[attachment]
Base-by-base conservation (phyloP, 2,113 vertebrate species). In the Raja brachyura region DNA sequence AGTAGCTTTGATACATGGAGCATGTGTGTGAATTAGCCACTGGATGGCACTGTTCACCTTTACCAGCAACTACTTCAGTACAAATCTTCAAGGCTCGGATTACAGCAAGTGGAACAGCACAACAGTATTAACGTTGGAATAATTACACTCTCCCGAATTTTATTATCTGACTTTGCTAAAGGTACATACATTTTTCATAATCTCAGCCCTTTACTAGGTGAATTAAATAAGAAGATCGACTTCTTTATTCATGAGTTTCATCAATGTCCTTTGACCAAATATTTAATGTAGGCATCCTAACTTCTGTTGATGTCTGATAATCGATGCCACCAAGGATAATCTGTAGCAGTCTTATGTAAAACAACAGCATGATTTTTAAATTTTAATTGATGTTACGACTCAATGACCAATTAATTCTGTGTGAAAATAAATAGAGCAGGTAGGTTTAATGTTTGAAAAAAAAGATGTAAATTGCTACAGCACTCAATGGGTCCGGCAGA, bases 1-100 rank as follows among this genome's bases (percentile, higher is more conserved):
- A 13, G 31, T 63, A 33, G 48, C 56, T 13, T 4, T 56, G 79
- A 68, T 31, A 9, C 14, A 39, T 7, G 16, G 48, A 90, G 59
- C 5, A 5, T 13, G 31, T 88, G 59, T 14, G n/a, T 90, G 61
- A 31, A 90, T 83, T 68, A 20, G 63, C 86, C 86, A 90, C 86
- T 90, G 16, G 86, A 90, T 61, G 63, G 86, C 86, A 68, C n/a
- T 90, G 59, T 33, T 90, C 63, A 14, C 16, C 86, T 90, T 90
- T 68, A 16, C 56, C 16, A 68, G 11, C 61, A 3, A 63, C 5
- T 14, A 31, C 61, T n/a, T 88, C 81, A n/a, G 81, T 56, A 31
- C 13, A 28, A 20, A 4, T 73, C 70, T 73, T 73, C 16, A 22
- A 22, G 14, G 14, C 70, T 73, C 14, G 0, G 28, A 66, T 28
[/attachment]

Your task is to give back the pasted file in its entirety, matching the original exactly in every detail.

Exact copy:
Base-by-base conservation (phyloP, 2,113 vertebrate species). In the Raja brachyura region DNA sequence AGTAGCTTTGATACATGGAGCATGTGTGTGAATTAGCCACTGGATGGCACTGTTCACCTTTACCAGCAACTACTTCAGTACAAATCTTCAAGGCTCGGATTACAGCAAGTGGAACAGCACAACAGTATTAACGTTGGAATAATTACACTCTCCCGAATTTTATTATCTGACTTTGCTAAAGGTACATACATTTTTCATAATCTCAGCCCTTTACTAGGTGAATTAAATAAGAAGATCGACTTCTTTATTCATGAGTTTCATCAATGTCCTTTGACCAAATATTTAATGTAGGCATCCTAACTTCTGTTGATGTCTGATAATCGATGCCACCAAGGATAATCTGTAGCAGTCTTATGTAAAACAACAGCATGATTTTTAAATTTTAATTGATGTTACGACTCAATGACCAATTAATTCTGTGTGAAAATAAATAGAGCAGGTAGGTTTAATGTTTGAAAAAAAAGATGTAAATTGCTACAGCACTCAATGGGTCCGGCAGA, bases 1-100 rank as follows among this genome's bases (percentile, higher is more conserved):
- A 13, G 31, T 63, A 33, G 48, C 56, T 13, T 4, T 56, G 79
- A 68, T 31, A 9, C 14, A 39, T 7, G 16, G 48, A 90, G 59
- C 5, A 5, T 13, G 31, T 88, G 59, T 14, G n/a, T 90, G 61
- A 31, A 90, T 83, T 68, A 20, G 63, C 86, C 86, A 90, C 86
- T 90, G 16, G 86, A 90, T 61, G 63, G 86, C 86, A 68, C n/a
- T 90, G 59, T 33, T 90, C 63, A 14, C 16, C 86, T 90, T 90
- T 68, A 16, C 56, C 16, A 68, G 11, C 61, A 3, A 63, C 5
- T 14, A 31, C 61, T n/a, T 88, C 81, A n/a, G 81, T 56, A 31
- C 13, A 28, A 20, A 4, T 73, C 70, T 73, T 73, C 16, A 22
- A 22, G 14, G 14, C 70, T 73, C 14, G 0, G 28, A 66, T 28